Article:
‘Lying in State of Prince Kuhio’ by Huc Mazelet Luquiens, 1922
A rare, hard-to-find Drypoint Etching of a historic moment in Hawaii, just after the death of important statesman Prince Jonah Kūhiō Kalanianaʻole.
Signed and titled in the margin in pencil by the artist.
Acid free matting, held in place with hinges, not glue.
Etching has not been bleached.
Featured in the book “HUC LUQUIENS’ HAWAII Prints 1918-1950,” page 33.
Framed: 18 1/4″ x 24 1/4″
Image only: 10″ x 9 1/2″
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Luquiens was born in Auburndale Massachusetts in 1881. He earned a Bachelor of Arts and a Master of Fine Arts degrees from Yale. After Yale, he continued his studies in Paris at the École Nationale Supérieure des Beaux-Arts and at the Académie Julian. As a student in Paris, Luquiens made his first etching under the guidance of two American artists, George Aid and Donald Shaw Maclaughlin. After school, Luquiens returned to the East Coast, where he spent a number of years making a name for himself in portraiture.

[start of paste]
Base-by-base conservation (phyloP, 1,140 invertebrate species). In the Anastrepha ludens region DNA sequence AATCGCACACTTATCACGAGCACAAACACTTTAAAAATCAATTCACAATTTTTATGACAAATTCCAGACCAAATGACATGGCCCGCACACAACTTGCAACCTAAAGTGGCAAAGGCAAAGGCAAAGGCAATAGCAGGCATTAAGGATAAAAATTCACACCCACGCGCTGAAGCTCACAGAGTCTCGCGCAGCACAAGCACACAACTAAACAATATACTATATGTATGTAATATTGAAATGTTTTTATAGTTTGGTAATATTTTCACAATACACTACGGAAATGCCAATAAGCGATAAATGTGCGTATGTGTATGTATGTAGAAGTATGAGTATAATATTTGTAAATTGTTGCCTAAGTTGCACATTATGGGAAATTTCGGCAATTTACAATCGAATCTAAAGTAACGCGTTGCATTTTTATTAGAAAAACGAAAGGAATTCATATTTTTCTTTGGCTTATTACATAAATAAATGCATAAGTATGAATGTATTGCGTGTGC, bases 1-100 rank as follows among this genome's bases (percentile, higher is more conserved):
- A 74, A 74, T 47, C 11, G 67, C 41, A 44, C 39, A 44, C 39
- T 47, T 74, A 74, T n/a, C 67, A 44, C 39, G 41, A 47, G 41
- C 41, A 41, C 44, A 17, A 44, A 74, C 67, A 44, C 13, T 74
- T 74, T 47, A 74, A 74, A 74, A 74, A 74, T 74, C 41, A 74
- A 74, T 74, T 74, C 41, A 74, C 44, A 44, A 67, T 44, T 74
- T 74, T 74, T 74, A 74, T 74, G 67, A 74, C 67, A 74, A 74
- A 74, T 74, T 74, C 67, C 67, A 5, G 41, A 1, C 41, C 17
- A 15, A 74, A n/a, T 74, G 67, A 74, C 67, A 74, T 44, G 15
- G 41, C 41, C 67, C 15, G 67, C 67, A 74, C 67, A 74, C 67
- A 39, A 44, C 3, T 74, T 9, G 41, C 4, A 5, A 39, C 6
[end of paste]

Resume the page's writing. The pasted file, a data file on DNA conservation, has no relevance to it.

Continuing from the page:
In 1917, he travelled to Hawaii and fell in love with the islands. He traveled extensively in the 1920s, visiting Kauai, Maui and Hawaii and spending his summers on the Big Island of Hawaii, recording the Island’s unique landscape.
After teaching at Punahou School in Honolulu for some years, Luquiens became the first art teacher at the University of Hawaii in 1924. He also organized the University’s art department and established high standards for its art students.
In 1928, Luquiens along with Alice N. Poole, founded the Honolulu Printmakers, the oldest professional art organization in Hawaii. Luquiens died in Honolulu in 1961.